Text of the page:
Designed for future lab leaders, the PI School was held for the third time, traditionally in partnership with the Russian-based oil and gas company Tatneft. Aspiring principal investigators (PIs) and experts came together at the company’s corporate university in Almetyevsk (Tatarstan) to share their visions on how to start a career in science and find collaborations in academia and industry.
As noted by Vladimir Vinogradov, the school’s initiator and the head of the SCAMT Institute, PIs are specialists with a specific skill set, not conventional lab leaders, and the PI School is exactly the platform where such experts, both current and future ones, can acquire new competencies, share their ideas, and receive feedback from their colleagues and other professionals.
“Next-gen lab leaders need to possess a lot of skills. They should be able to work at the frontier of science, manage teams, attract grants and investors, build relations with partners, and, above all, generate new knowledge. The purpose of our school is to showcase how all that can be done in Russia. In no way do we aim to say that our experience is ideal but we intend to share what we’ve learned so far with those just getting started.” says Vladimir Vinogradov.
Within a week of on-campus meetings, the school’s participants explored the key principles behind organizing a successful research team in Russia and establishing laboratories, from goal-setting and choosing a field of study to building a business plan and obtaining funding.
Among the school’s experts were Oleg Gusev, the head of the research center Regulatory Genomics at Kazan Federal University and a professor at Juntendo University; Pavel Belov, a professor of the Russian Academy of Sciences and the head of ITMO’s School of Physics and Engineering; Maxim Timofeyev, the head of the Institute of Biology at Irkutsk State University; Maria Galyamova, the head of HealthNet and an expert at the Foundation for Assistance to Small Innovative Enterprises, etc.
“Both participants and experts see great value in the community created by the school. Developers oftentimes have to deal with misunderstanding when it comes to their ideas, whereas here, at the PI School, they’re surrounded by like-minded people who can help their product become even better,” notes Valeria Rodionova, an expert at the school and the Priority 2030 national project, as well as the head of higher school of interdisciplinary research and engineering at the Institute of High Technology, Immanuel Kant Baltic Federal University.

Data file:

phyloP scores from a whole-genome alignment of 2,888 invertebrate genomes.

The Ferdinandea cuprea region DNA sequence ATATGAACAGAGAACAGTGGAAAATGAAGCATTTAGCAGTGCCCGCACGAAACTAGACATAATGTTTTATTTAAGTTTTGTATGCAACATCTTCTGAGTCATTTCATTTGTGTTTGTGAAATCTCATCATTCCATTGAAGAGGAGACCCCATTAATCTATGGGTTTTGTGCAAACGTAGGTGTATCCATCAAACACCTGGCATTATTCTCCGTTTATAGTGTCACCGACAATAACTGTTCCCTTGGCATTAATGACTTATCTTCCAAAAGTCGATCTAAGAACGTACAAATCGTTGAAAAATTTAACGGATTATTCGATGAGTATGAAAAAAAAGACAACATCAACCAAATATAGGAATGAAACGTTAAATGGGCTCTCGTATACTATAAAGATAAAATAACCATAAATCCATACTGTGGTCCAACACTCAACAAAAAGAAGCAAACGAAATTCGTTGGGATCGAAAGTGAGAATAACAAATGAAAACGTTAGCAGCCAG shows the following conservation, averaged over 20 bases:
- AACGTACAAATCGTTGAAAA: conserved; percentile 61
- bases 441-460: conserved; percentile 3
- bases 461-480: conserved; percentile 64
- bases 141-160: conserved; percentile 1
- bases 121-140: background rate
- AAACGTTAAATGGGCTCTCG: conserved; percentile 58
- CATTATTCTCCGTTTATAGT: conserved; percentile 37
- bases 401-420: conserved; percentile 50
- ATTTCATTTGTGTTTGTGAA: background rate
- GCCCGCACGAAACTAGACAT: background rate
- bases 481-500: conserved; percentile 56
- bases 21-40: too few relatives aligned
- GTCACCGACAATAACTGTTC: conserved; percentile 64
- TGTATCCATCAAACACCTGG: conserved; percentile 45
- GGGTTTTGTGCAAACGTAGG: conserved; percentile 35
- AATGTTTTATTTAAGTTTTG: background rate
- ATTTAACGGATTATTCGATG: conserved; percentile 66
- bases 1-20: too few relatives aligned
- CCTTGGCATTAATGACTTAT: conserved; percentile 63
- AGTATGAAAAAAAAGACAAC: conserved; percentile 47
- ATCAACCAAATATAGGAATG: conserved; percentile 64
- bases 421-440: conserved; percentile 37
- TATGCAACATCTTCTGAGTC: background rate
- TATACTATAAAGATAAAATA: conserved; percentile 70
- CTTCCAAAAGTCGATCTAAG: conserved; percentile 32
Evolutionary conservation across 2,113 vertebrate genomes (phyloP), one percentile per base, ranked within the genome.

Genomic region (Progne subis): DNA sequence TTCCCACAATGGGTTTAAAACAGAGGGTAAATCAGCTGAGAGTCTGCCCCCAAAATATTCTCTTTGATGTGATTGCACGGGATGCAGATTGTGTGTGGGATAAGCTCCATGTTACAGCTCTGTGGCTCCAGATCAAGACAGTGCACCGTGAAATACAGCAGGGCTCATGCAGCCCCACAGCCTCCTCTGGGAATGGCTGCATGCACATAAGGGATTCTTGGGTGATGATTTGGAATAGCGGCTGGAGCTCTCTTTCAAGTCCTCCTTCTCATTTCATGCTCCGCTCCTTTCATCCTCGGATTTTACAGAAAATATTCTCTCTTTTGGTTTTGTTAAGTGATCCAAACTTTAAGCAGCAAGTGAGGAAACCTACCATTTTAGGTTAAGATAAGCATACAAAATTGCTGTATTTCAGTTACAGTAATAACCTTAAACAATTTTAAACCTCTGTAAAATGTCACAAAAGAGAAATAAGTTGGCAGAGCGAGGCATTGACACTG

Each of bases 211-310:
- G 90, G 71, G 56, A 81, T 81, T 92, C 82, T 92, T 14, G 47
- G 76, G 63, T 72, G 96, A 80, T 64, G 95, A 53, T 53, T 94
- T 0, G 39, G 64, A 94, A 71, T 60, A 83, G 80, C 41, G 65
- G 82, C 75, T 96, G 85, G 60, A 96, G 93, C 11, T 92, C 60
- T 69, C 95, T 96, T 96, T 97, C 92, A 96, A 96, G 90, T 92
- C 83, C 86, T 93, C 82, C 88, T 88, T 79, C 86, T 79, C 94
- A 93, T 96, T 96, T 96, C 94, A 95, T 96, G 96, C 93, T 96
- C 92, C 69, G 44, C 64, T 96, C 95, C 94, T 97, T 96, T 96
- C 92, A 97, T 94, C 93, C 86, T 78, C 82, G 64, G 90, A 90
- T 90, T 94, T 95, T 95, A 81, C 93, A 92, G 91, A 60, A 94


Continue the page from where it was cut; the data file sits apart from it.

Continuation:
The school welcomed a total of 45 participants and 16 experts from 20 Russian cities, including Moscow, St. Petersburg, Irkutsk, Novosibirsk, Yekaterinburg, Saratov, Kaliningrad, and many others. Konstantin Klementiev, the deputy dean at Shenzhen MSU-BIT University, shared that he attended the event to gain a fresh perspective on his work, namely alleviate administrative burdens and rediscover science for himself.
“I thought that the school, with its strong team of experts, will help me shape a vision of how to achieve my goal. Already now, I feel that the event was massively insightful for me, and I plan to reflect on all I’ve learned as the school ends. Besides, before I even came here, I had a long-time desire to travel to Tatarstan, so it ticked all the boxes,” says Konstantin Klementiev.
By the end of the school, the participants built their individual career paths and defended their roadmaps that will help them establish their laboratories. The roadmaps were tailored specifically to each researcher’s background and goals. The school’s experts guided the participants through their work on the roadmaps, including as part of group and one-on-one meetings. The defense took place on June 24.
Based on the results of their defense, the participants have the chance to continue collaborations with Tatneft, the Advanced Engineering School, and the SCAMT Institute.
“As a manufacturer, I’m incredibly happy that there are such events like the School PI, because the industry is in a desperate need for specialists who are ambitious and bold and are ready to experiment and take risks to achieve something great. At the same time, we do have young people who have a healthy dose of adventure and willingness to learn in them, and our task here is to provide the conditions so that they could advance science further,” stresses Nail Maganov, the chair of the board of directors at Tatneft.
This year, ITMO’s Advanced Engineering School was named best in Russia. The school implements a number of major collaborative projects, including a gyrochair for people with disabilities and sensors for online monitoring of blood glucose levels in collaboration with Tatneft, a fiber-optic system jointly with the Perspective Technologies Agency, spectrometers in collaboration with Gazprom Neft, and high-quality fiber-optic filters for quantum key distribution systems with Russian Railways.
ITMO.NEWS editorial team based on information from ITMO’s Advanced Engineering School